Royal 70 Surf Havana Cuba
A Cuban collective creating opportunities for Cuba's youth with extreme sports, music and art.
Cuba will increase salaries and benefits in its sports sector, a decision adopted by the Council of Ministers as a necessary step, despite the difficulties that the country is undergoing which have been worsened by the current world economic crisis. According to the Granma newspaper, this measure has as its essential objective an improvement in current salaries for personnel connected to sports and will come into force in January, 2014, although in the case of baseball, it will be implemented when the National Series begins in November, 2013. New steps will be taken in coming months to improve this sector, generate income sources, seek quality and rigor in competitions, increase salaries gradually and guarantee that everybody receives what they deserve, according to the work they perform, Granma said. A high-performance athlete is one that is entirely devoted to practicing a specific sports discipline and his/her income depends on the results attained. In the case of work abroad, participation in the main yearly competitions held in Cuba would be taken into consideration, the newspaper says. Monthly payments in CUC, “foreign currency or convertible pesos, currently received by active and retired coaches, for medals won” and other payments in CUP (the Cuban peso, national currency) will be added. Granma also says that this way, retribution based on the socialist principle: “from each according to his/her capability and to each according to his/her work,” will reach its highest expression after competitive results, as agreed to at the 5th Conference of the Cuban Communist […]
Like the Revolution…Some things never die. “I will always remember the drive from the airport to Havana. The cars passing by, the people dancing in the streets, the Che billboards, and all this in the sunset light” – Ozzie Wright (Sipping Jetstreams) On leaving Cuba, Ozzie left his board with the Cuban surfers. Many years have passed and the board still lives on in Havana. Now stored in Cuba’s national aquarium it is used by local kids who do not have boards of their own to surf.
Chantelle “Channy” McCoy is a Sydney Northern Beaches surfer, graphic artist and freak, who is about to give her heart and soul to South and Central America. On her travels, Channy will be heading to Cuba to spend some time with Havana’s Cubanitas, a few bottles of Havana Club and a handful of Cohibas. Cuba is visited a lot by both pro and amateur male surfers, so it’s about time Havana’s small community of female surfers are blessed with support from the likes of Channy. Check out what goes on in Channy’s head by checking out her Tumblr at www.http://wheat-barrel.tumblr.com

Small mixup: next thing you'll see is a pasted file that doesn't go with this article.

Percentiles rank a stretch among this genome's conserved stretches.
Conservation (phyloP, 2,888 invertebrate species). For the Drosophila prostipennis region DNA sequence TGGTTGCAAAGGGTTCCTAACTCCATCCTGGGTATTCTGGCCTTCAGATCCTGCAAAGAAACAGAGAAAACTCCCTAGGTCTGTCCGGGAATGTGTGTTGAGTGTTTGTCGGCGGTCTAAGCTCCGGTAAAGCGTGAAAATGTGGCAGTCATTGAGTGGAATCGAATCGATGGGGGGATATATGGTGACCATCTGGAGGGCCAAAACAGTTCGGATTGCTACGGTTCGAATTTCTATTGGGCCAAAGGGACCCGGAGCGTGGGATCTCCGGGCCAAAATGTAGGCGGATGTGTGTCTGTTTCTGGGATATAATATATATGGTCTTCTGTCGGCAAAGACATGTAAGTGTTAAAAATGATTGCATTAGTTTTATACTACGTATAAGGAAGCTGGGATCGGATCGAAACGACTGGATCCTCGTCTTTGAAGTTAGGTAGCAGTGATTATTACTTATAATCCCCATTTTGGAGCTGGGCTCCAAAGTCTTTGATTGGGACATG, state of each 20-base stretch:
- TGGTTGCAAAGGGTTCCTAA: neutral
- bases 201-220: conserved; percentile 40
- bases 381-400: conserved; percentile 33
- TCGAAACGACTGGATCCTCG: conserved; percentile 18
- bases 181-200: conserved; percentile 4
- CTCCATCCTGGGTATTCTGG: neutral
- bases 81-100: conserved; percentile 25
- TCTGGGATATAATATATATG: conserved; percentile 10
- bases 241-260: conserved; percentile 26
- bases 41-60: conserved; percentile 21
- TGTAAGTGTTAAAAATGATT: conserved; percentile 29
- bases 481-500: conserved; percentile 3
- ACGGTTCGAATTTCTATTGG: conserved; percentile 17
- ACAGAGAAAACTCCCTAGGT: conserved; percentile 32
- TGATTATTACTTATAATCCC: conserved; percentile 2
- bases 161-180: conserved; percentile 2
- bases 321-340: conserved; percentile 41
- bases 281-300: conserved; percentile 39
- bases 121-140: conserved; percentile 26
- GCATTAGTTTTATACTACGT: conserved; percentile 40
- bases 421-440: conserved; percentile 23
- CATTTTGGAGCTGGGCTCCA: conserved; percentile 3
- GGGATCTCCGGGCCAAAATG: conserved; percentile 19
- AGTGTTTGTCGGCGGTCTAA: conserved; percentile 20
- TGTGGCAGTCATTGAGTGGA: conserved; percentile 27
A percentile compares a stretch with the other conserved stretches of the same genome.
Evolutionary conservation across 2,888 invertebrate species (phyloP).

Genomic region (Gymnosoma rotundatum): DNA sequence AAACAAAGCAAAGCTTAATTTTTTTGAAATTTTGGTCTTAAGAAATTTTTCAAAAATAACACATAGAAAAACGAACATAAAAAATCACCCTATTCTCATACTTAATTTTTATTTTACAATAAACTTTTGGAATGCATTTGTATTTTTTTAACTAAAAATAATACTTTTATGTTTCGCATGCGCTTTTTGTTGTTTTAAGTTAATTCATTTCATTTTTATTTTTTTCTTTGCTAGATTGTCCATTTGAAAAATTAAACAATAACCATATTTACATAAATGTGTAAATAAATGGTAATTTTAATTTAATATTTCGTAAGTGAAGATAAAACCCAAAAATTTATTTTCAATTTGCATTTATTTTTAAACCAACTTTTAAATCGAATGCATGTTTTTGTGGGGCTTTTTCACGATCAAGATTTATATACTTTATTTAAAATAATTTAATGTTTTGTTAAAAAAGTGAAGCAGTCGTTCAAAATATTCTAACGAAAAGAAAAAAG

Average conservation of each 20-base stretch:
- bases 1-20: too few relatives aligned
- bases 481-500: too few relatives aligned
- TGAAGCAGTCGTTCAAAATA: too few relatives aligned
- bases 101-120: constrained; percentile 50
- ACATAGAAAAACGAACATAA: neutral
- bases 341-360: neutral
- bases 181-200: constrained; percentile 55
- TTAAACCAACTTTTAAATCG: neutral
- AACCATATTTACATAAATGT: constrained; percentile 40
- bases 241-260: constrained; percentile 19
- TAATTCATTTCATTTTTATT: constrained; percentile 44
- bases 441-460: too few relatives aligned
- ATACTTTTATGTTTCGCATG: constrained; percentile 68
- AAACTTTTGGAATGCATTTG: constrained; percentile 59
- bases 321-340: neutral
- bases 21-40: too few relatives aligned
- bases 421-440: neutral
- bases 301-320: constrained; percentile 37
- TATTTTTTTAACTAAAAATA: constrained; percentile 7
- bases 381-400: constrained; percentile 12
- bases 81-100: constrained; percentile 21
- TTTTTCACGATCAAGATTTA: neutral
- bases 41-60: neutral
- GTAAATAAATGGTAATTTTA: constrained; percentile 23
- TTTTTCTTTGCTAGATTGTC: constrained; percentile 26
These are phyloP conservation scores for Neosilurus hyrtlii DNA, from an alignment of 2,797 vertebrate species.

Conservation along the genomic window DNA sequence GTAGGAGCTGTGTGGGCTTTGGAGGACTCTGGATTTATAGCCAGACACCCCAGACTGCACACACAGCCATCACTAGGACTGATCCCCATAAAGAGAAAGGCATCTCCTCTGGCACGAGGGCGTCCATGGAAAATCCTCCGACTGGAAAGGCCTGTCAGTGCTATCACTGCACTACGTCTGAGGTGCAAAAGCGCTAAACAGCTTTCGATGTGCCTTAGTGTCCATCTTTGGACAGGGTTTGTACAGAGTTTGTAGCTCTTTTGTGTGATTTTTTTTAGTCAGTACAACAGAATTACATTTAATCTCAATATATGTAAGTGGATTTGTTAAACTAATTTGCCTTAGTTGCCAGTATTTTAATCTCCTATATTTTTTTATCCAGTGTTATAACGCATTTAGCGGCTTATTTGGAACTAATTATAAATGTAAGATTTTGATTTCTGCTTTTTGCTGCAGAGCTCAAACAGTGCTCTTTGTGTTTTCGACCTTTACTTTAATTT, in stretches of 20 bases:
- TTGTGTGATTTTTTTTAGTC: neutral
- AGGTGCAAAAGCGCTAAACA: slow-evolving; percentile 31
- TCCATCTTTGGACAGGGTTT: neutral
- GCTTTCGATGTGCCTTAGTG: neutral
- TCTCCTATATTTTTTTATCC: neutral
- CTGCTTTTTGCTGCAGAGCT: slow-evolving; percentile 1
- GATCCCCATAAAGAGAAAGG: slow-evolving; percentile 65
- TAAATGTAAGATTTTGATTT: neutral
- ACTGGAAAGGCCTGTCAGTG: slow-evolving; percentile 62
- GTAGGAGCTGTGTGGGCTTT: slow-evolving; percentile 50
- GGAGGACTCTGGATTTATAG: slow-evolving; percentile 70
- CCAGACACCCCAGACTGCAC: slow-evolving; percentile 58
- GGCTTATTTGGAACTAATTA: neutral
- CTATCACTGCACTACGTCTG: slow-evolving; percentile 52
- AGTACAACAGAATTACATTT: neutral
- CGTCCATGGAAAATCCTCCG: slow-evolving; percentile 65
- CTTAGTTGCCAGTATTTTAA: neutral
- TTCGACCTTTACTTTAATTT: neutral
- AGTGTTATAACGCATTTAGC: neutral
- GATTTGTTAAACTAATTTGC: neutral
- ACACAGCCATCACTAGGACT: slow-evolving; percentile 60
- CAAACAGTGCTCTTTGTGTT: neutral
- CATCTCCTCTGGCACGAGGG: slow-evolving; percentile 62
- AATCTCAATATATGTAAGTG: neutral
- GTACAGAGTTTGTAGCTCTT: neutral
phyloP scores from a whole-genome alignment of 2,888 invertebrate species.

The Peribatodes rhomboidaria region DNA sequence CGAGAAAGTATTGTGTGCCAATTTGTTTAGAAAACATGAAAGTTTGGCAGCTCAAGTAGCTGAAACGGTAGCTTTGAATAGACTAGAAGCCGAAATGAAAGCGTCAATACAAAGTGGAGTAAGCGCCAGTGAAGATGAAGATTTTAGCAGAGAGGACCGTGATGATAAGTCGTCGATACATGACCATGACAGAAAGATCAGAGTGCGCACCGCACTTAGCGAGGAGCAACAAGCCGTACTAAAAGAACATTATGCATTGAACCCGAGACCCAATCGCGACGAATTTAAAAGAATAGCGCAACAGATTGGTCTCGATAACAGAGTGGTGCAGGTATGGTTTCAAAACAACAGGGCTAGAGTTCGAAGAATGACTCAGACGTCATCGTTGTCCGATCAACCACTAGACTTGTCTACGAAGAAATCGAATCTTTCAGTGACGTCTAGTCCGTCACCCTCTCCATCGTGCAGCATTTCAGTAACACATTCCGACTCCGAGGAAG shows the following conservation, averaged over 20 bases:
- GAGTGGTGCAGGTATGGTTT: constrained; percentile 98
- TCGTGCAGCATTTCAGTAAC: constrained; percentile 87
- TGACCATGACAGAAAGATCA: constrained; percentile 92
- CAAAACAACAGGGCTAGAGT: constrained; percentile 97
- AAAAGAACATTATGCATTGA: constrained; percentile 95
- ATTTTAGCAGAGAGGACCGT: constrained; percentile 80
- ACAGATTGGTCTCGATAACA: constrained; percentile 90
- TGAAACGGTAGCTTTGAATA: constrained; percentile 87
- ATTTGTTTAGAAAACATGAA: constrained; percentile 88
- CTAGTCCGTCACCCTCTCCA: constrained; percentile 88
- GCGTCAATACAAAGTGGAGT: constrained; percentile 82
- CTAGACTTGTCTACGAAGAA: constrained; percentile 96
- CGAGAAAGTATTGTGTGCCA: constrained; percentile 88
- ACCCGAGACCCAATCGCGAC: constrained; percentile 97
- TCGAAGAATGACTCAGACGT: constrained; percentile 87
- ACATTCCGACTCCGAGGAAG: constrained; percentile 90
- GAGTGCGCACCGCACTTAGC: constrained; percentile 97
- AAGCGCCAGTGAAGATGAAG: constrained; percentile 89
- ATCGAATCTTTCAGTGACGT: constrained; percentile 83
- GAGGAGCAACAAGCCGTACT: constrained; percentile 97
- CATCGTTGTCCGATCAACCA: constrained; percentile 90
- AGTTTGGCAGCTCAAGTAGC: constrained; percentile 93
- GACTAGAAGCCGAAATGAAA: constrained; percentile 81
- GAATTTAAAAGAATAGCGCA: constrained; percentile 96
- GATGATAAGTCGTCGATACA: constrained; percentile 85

It’s an amazing feeling when your footsteps are noticed by others and someone chooses to walk beside you. The New York Times story ‘Before the waves, the hurdles’ helped to create some much-needed awareness for the Cuban surfers. One person who was moved by the story in the NY Times and felt compelled to help was San Francisco’s Mike Gibbons. He packed his bags and headed to the island to educate himself first-hand on the struggles facing Havana’s surfing community. He documented his journey on a GoPro. Check it out… Ola Libre – A Waterlust film about surfing in Cuba A film by Mike Gibbons & Patrick Rynne aimed at exploring and supporting the emerging surf culture of Cuba. The non-profit organization Royal 70 (royal70.net) works to create opportunities for Cuba’s youth through extreme sports, music and art. Made possible by Jimmy Lewis Surfboards (JimmyLewis.com), StayCovered surf equipment (staycovered.com) and GoPro cameras (GoPro.com)
Gathering a few of Havana’s surfers together and making our way east to Megano beach just out of Havana, we spend a day pushing kids onto waves. Many of these kids hadn’t even swam in the ocean before, let alone attempted to surf. The smiles and laughter from these kids blew our minds and reminded us just how much happiness surfing can bring to the world.
Havana surfer Frank Gonzales Guerra prepares to slot into some Havana heaven…
The last year or so has been a massive year for Royal 70. A few issues beyond our control forced us to drop off the radar for a while. Much of this was no thanks to some archaic politics the Cuban surfers deal with on a daily basis, but thanks to some hard work and patience we are back online and ready to get back to work supporting Cuba’s surfers and kids.
In 2008/2009 CIA backed anti-Cuban government groups used surfboards to smuggle satellite equipment into Cuba in an attempt to overthrow the Cuban government. After 50 years of endless terrorism against Cuba and its people, surfboards are now listed as a national security threat because of these actions. Two years later, Royal 70, a non-profit Cuban collective used surfboards to bring smiles to Cuba’s surfers and kids. Our project in theory was simple. We were travelling to Cuba with 18 brand new surfboards in tow with the help of Pan American Surf Association. We would cycle from Havana to Baracoa, taking kids surfing and giving away the boards along the journey, as well as documenting Cuba’s much needed support for their surfers. Three days into our trip we were robbed. Now trapped in Havana due to a lack of funds we took some time to document another one of our goals: Cuba’s environmental and coastal concerns. We retrained our focus on setting up a program to educate the island’s kids on this issue with the help of Joel Harper’s book All The Way To The Ocean. Including music by The Cuban Cowboys, Burning Spear and Joel Harper plus more.
Check out New York Times Journalist Nick Corasaniti’s piece on Cuba’s surfers. An honest and heartfelt article on the struggles the Cuban surfers face everyday. http://www.nytimes.com/2013/02/12/sports/cuban-surfers-face-hurdles-before-catching-waves.html?smid=pl-share